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Rulemaking Underway Related to Disclosure of All Pesticide Ingredients

Inert Resources

Inert Ingredient Assessment Branch
PV Shah, Branch Chief

EPA is seeking comment on options for increasing public disclosure of all inert ingredients in pesticides registered under the Federal Insecticide, Fungicide, and Rodenticide Act (FIFRA). EPA’s Advance Notice of Proposed Rulemaking (ANPRM) published in the Federal Register on December 23, 2009, and is available in the Public Docket (docket ID EPA-HQ-OPP-2009-0635). EPA received and granted two requests, from Responsible Industry for a Sound Environment and Sygenta Crop Protection, for a 90-day extension of the comment period from February 22, 2010, to April 23, 2010. For further information: http://edocket.access.gpo.gov/2010/pdf/2010-3415.pdf (1pp, 35 KB, About PDF).

This ANPRM is designed to initiate the regulatory process by informing the public about the issues surrounding the potential rulemaking and soliciting input that will help guide the Agency’s process to develop a proposal.

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Benefits to consumers of disclosure of inert ingredients

EPA believes disclosure of inert ingredients on product labels is important to consumers who want to be aware of all potentially toxic chemicals, both active and inert ingredients, in pesticide products.

What is an inert ingredient?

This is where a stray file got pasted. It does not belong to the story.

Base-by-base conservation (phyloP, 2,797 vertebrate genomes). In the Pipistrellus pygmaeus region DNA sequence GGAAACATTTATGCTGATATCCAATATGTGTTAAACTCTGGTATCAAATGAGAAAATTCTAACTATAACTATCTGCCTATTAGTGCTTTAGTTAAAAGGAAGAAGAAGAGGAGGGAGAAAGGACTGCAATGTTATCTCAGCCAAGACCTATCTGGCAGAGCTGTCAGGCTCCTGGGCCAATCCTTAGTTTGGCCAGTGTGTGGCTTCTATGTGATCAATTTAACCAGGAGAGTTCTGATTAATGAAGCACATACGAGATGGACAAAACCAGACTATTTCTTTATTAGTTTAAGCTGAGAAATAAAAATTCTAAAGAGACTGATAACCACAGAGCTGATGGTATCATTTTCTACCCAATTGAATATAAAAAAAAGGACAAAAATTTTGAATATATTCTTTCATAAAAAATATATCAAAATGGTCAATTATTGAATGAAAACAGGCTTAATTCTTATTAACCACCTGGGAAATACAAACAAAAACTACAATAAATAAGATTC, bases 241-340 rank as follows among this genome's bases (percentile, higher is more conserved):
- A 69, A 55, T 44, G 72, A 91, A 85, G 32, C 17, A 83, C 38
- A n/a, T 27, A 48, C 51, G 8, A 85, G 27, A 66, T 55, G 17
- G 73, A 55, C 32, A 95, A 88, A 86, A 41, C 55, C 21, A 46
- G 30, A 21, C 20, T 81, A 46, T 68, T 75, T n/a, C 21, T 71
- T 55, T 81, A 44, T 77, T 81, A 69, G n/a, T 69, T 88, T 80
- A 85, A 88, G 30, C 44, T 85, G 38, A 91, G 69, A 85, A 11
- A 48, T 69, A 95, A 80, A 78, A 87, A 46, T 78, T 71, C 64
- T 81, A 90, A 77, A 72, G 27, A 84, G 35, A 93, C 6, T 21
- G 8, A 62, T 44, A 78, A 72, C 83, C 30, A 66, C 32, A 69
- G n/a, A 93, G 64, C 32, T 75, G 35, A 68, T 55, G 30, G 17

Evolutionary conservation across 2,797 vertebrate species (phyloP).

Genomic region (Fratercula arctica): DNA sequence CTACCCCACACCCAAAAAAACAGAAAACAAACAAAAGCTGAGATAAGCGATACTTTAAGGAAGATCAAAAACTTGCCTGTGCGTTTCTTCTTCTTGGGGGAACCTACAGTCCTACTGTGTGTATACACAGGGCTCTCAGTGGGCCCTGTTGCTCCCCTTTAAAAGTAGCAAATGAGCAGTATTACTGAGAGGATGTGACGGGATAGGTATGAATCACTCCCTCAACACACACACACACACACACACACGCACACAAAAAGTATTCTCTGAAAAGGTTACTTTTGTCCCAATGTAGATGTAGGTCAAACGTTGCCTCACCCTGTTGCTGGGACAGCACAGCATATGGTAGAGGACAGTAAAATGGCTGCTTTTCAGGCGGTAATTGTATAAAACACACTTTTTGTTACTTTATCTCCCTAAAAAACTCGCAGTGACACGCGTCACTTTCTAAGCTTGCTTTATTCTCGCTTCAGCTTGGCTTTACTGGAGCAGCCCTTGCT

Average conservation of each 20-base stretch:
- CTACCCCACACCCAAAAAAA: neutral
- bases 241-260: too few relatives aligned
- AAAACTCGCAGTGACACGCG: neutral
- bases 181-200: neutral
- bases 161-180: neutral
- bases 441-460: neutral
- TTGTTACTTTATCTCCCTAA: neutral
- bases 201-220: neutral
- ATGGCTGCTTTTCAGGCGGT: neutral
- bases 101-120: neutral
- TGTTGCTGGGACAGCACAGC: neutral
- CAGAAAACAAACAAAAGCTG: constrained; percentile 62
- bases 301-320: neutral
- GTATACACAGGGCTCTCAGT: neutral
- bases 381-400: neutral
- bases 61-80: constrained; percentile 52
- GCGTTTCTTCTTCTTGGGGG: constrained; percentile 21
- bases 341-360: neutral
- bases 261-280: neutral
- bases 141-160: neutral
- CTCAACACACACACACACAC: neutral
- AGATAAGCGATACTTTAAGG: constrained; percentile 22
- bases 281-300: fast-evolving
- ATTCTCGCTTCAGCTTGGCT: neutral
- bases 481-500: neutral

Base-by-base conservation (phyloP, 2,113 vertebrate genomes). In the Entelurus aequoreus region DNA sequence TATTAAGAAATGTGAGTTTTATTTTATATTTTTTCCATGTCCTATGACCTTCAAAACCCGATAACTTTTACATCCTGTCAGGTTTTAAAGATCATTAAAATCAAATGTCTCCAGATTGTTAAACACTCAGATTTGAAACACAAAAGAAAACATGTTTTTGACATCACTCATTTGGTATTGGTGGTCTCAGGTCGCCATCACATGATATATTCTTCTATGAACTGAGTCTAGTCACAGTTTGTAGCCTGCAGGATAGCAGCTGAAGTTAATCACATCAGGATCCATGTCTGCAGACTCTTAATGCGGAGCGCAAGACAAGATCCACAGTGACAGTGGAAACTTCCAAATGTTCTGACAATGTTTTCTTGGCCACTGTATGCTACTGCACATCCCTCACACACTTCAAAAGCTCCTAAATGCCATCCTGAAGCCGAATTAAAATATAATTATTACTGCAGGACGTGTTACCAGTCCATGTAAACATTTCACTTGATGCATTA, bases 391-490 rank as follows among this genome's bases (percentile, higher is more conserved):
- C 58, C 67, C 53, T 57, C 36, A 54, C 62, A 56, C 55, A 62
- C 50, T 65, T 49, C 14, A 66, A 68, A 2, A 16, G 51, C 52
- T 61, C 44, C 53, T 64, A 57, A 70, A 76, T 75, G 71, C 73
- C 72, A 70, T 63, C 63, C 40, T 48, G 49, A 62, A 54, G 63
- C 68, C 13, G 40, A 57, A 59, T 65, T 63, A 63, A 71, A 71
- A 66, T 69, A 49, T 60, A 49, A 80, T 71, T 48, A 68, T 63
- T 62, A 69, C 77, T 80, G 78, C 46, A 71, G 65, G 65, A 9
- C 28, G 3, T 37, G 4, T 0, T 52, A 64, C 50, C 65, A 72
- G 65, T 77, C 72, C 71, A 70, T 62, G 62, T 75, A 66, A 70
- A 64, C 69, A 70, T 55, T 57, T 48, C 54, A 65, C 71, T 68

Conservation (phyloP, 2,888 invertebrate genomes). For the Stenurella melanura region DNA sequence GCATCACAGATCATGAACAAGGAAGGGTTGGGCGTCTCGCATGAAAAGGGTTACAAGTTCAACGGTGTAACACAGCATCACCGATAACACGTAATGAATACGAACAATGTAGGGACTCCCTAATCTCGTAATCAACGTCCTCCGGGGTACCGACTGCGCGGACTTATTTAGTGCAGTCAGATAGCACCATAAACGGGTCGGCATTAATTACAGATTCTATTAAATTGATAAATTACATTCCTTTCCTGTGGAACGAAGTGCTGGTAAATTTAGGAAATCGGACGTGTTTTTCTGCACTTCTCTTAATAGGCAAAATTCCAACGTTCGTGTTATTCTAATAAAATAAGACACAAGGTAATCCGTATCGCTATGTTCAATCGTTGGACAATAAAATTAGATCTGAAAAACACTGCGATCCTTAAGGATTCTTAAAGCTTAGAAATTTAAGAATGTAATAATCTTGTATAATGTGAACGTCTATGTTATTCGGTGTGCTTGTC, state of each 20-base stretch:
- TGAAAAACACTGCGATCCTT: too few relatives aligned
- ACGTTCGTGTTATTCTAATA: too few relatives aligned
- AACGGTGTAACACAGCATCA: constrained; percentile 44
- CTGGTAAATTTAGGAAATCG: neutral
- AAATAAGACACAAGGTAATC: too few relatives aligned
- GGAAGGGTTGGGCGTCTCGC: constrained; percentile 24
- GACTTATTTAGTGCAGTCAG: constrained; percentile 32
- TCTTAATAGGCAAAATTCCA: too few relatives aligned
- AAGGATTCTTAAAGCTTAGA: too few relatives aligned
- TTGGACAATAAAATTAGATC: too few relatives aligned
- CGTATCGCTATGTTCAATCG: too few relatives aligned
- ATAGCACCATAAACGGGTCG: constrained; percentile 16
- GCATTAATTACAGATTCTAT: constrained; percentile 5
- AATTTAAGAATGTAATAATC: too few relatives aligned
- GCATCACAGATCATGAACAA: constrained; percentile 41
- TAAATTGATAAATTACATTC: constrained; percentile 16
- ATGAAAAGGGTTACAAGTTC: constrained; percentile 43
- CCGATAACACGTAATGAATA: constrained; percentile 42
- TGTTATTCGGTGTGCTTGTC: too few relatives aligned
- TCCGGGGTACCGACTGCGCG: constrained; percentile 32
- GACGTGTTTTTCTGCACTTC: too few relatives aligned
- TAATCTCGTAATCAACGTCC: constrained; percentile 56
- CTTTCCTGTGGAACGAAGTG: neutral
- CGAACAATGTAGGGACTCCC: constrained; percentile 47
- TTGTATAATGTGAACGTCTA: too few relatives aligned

Pesticide products contain both "active" and "inert" ingredients. The terms "active ingredient" and "inert ingredient" are defined by the federal law that governs pesticides (Federal Insecticide, Fungicide, and Rodenticide Act [FIFRA]). An active ingredient is one that prevents, destroys, repels, or mitigates a pest, or is a plant regulator, defoliant, desiccant or nitrogen stabilizer. By law, the active ingredient must be identified by name on the pesticide product's label together with its percentage by weight.

All other ingredients in a pesticide product are called "inert ingredients." An inert ingredient means any substance (or group of similar substances) other than an active ingredient that is intentionally included in a pesticide product. Called “inerts” by the law, the name does not mean non-toxic.

Pesticide products often contain more than one inert ingredient. Inert ingredients play key roles in the effectiveness of pesticides. Examples include inerts that prevent caking or foaming, extend product shelf-life, or solvents that allow herbicides to penetrate plants.

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EPA's science review of inert ingredients

By federal law, products making pesticidal claims on their labels must only contain ingredients that have been approved by EPA. Both active and inert ingredients undergo science evaluation before approval.

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Disclosing inert ingredients increases transparency

EPA’s ANPRM outlines general options for inert disclosure on pesticide labels, including mandating disclosure only of potentially hazardous ingredients; mandating disclosure of most or all inert ingredient identities, regardless of hazard; and non-regulatory voluntary disclosure initiatives by pesticide registrants. The ANPRM solicits ideas for both regulatory and non-regulatory approaches and sets forth a series of questions for comment. EPA believes participation and comment by all stakeholders, including the public, is important for developing workable and effective solutions.